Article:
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Does Listening to Classical Music Distract Kids from Learning?

Does Listening to Classical Music Distract Kids from Learning? 750 315 Mediatrics

Q: I love listening to classical music and believe that it helps me quiet my thinking and focus. I often have it on, even while my 8 and 7-year-olds are doing their homework. My question is, does classical music distract from their learning?

~ Baffled about Bach, Fort McMurray, Alberta Canada

A: This is a great question – and one in which I join you as someone who listens to classical music and Italian opera when studying or writing. Does listening to music or using other media draw focus and cognitive resources (brain power) away from work that you or your kids are trying to do? What we do know is that any media we engage with requires focus and mental processing and has the potential to distract us from the work we are doing. But the medium (the type of media, such as TV, music, video games, etc.) and the content to which we are exposed makes a big difference in how much it distracts.

Studies show that watching a movie or TV show while doing homework results in homework that has more mistakes and takes longer to complete. Listening to songs, even those with lyrics that you know by heart, can sometimes distract from the work at hand so that it is done less efficiently. Interestingly, listening to instrumental and some radio music does not result in poorer quality homework.

One fact to note is that these research studies of media distraction are done as controlled, laboratory experiments, comparing cognitive productivity in a quiet space with no distractions with the same productivity while exposed to music, TV, or other media. The reality of our homes is such that they are not distraction-free research laboratories – there are many environmental distractions, from talking between other family members to street noises, all of which, because of their unpredictability can distract from what one is working on. Music, especially instrumental or classical music, can actually function to create a lower distraction environment than no media at all because it creates a consistent, structured background in which the listener can more easily achieve a “flow state”. Flow is achieving a state of complete focus and absorption in the work and results in greater creativity, increased productivity, and more happiness.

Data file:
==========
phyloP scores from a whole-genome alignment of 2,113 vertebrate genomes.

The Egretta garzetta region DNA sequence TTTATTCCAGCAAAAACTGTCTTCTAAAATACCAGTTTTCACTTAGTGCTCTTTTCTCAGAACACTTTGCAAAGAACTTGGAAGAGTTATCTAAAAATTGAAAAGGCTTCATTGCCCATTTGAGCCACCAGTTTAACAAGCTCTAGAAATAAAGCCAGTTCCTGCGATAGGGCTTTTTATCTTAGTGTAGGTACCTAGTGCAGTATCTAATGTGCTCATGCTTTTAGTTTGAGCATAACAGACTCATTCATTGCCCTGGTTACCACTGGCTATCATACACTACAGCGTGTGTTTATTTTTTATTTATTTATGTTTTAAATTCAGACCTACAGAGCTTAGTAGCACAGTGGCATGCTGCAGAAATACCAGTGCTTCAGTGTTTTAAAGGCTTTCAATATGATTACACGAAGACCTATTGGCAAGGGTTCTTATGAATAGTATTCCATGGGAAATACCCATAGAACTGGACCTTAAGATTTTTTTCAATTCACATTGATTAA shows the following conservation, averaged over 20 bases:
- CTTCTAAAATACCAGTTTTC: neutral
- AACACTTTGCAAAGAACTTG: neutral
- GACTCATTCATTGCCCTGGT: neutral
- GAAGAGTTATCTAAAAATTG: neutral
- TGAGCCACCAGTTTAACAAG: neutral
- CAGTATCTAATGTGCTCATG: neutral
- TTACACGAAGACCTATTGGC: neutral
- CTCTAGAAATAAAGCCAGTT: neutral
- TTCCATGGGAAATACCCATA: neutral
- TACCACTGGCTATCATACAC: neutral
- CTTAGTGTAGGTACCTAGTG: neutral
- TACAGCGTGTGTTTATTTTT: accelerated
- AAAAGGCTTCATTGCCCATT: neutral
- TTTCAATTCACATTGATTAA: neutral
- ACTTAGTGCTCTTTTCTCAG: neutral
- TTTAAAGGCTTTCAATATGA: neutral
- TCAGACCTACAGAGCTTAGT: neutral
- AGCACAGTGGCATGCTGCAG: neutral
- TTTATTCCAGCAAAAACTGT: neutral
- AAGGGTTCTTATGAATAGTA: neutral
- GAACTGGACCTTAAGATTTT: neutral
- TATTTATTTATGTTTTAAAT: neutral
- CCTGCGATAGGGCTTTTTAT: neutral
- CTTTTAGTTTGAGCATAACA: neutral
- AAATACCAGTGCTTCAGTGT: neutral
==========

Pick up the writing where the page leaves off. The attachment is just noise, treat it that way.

It sounds as though you have found that you work better when classical music is playing, not because it doesn’t distract, but because it distracts less than random environmental sounds. To answer your question about your children, observe their behavior when they are doing homework with the music on and with it off. Are they paying attention to it? Is it distracting them from their work? Or is it functioning as white noise, and blocking out the potentially distracting sounds? If so, choose music that helps them focus on their homework as opposed to taking their attention away from it.

Remember that all music, whether Tchaikovsky or Taylor Swift, is most fully appreciated when you sit down and listen to it, as opposed to just having it on in the background. Share your love of classical music with your kids apart from homework time and let them share the music they enjoy with you. Take them to live concerts and encourage music making of their own, whether it be learning an instrument or singing in the shower. Music communicates emotion and inexplicable human emotions better than any other medium – a wonderful lifelong gift that you can share with your children.

Enjoy your media and use them wisely,

~ The Mediatrician®